Fly ash stabilisation ‘key’ to prevent hazards

Friday, August 27, 2010
Issue 1100, Page 3
Word count: 828
Published in: Macau Daily Times

By Poyi (Natalie) Leung

The Macau Ecological Society has stressed that while having a disposal site for fly ash from the solid waste incineration plant in the Coloane hill is “acceptable”, the Government must first ensure that the toxic waste is stabilised with cement before being dumped.

The method of burying the municipal solid waste fly ash is important to ensure it poses no hazard to the environment, said Leong Ut Chong, director of the society’s youth committee yesterday.

The Macau Daily Times reported on Wednesday that the Government is investigating the possibility of using the Coloane hill as a new site to bury fly ash generated from solid waste combustion.

The Infrastructure Development Office (GDI) has also confirmed to the MDT that drilling in the Coloane trail walk is being carried out to “understand the geological data, which is important to better locate a suitable place in the territory for future fly ash disposal”.

Leong, who majored in environmental science, said the Ecological Society cannot be certain about whether the Coloane hill is a suitable location since “we haven’t done any geological monitoring of the area”, but assured to the MDT that fly ash is toxic and generally it has to be stabilised by cement before being disposed, “a way that has been widely adopted” by neighbouring regions.

“The underground water quality also has to be examined. There are actually many things that need to be considered [when choosing a toxic waste disposal site],” Leong said.

“Of course it is a problem if the fly ash is just being dumped there, but if it can be stabilised with cement then generally there will be no problem with it,” he added.

Leong said that while the society is not familiar with the environment and conditions in the Coloane hill he can say that as well as using a safe disposal process, the site must also be far from residential areas.

Landfill location ‘not regulated by law’

Macau currently has three laws on environmental pollution – the Environmental Framework Law, Noise Pollution Law and another one in relation to contamination in maritime jurisdiction.

The Environmental Framework Law regulates the treatment of toxic waste in a general sense but has “no clear requirements, standards or guidelines,” Leong said, adding that that is “why demands have been expressed long time ago that the law needs to be updated.”

In other words, where the Government is going to situate a landfill site is not regulated by law, he admitted to the MDT.

Macau is known for its limited land resources, and finding a place for waste disposal is no easy task.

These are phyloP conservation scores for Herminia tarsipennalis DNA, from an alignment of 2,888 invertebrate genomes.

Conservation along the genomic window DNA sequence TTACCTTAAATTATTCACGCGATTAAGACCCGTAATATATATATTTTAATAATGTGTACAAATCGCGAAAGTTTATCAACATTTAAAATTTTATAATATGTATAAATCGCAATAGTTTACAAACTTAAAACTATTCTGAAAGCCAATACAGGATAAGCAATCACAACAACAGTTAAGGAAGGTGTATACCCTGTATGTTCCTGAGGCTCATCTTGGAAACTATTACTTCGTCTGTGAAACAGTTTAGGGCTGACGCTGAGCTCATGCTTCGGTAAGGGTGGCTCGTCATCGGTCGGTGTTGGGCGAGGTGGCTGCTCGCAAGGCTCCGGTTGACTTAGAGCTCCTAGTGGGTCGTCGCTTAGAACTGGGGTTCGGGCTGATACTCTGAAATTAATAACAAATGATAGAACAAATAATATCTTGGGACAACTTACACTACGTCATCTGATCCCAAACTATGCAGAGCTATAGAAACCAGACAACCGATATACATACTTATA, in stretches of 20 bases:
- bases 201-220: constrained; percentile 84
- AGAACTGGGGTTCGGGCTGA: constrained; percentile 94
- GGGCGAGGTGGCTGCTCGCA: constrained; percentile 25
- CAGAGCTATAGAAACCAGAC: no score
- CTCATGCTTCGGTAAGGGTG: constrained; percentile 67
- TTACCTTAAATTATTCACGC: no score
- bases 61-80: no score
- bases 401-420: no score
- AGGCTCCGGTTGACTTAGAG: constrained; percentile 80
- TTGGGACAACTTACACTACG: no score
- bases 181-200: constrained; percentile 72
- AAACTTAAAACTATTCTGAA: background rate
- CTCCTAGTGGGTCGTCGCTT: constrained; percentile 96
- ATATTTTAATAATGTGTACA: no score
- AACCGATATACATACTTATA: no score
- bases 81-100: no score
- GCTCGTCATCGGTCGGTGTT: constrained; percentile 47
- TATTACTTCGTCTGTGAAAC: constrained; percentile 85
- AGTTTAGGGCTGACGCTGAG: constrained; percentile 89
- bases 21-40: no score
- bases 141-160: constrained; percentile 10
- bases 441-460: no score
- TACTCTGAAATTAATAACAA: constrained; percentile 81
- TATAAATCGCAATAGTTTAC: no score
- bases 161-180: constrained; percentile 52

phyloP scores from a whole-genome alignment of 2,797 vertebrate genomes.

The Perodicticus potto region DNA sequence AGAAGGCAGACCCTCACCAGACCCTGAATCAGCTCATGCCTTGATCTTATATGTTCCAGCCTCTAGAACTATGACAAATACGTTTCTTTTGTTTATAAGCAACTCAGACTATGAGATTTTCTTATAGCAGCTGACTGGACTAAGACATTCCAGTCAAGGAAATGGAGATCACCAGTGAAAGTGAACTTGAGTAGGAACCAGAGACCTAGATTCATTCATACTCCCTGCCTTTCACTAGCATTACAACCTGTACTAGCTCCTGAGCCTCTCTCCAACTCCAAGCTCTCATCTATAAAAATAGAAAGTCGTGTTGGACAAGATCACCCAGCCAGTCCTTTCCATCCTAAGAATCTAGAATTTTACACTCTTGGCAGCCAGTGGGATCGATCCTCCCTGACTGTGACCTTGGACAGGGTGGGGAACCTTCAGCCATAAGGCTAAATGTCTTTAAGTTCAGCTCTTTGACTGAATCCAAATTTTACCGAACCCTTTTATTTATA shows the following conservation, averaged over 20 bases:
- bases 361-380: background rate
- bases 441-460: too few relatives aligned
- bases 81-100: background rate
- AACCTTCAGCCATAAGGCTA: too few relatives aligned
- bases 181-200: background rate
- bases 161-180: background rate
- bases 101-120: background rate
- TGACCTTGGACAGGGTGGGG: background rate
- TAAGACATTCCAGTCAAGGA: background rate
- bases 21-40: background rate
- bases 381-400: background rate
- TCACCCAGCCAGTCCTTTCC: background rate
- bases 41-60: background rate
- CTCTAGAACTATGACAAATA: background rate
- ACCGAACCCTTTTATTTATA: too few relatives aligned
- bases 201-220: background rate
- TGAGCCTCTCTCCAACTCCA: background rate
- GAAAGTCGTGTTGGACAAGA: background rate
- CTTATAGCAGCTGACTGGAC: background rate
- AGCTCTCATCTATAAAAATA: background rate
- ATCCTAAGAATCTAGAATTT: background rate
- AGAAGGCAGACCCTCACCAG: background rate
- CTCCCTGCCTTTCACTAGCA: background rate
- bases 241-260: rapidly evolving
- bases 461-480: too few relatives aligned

Leong suggested cooperating with neighbouring regions “where they can bury Macau’s hazardous waste together with theirs in the landfills”. However, he admitted at the same time that this was quite unlikely to occur “not only because Macau has to ask another jurisdiction to take care of the toxic waste that doesn’t belong to itself, there are also international conventions prohibiting the exportation of polluted and hazardous waste”.

Therefore, Leong said that what people can and should do right now is to reduce municipal solid waste, “instead of trying to make it disappear”.

Meanwhile, Leong pointed out that the Government should take the initiative to communicate and discuss with local people about a new fly ash disposal site in Macau.

“If the existing landfill is going to be filled up soon, the Government should let the people know about it and also disclose a schedule and the work progress [of the new site] to the public in order to increase transparency,” he said.

“The Government needs to tell the public how fly ash is treated and whether the disposal process will pose a hazard to surrounding areas, or otherwise people will be worried about whether the new landfill site is to be located near their neighbourhoods,” he added.

A hazard classification

According to Kaimin Shih, assistant professor of the Department of Civil Engineering, the University of Hong Kong, incinerating municipal solid waste (MSW) is not as toxic as incinerating hazardous waste, but is “generally more polluting than burning coal” and “surely more toxic than bottom ash if based on the same source”.

Shih told the MDT that bottom ash is another type of ash that will be generated from burning solid waste.

“The property of fly ash coming from MSW incineration may vary due to the characteristics of local MSW, quality of the burning process, and the equipped air pollution control units,” he said.

“The problem is usually on volatile metals [Hg, As, Cd, Zn, etc] and trace organics [Dioxin, and others if not burning completely],” he added.

In most countries MSW is classified as a “hazardous material”, Shih stressed, which is subject to certain stabilisation processes such as adding cement prior to disposal in a well-controlled landfill.

At present, the ash generated from the solid waste incineration plant is being dumped in a landfill near the Ka-Ho Port by San Meng Fai Construction and Engineering Company.


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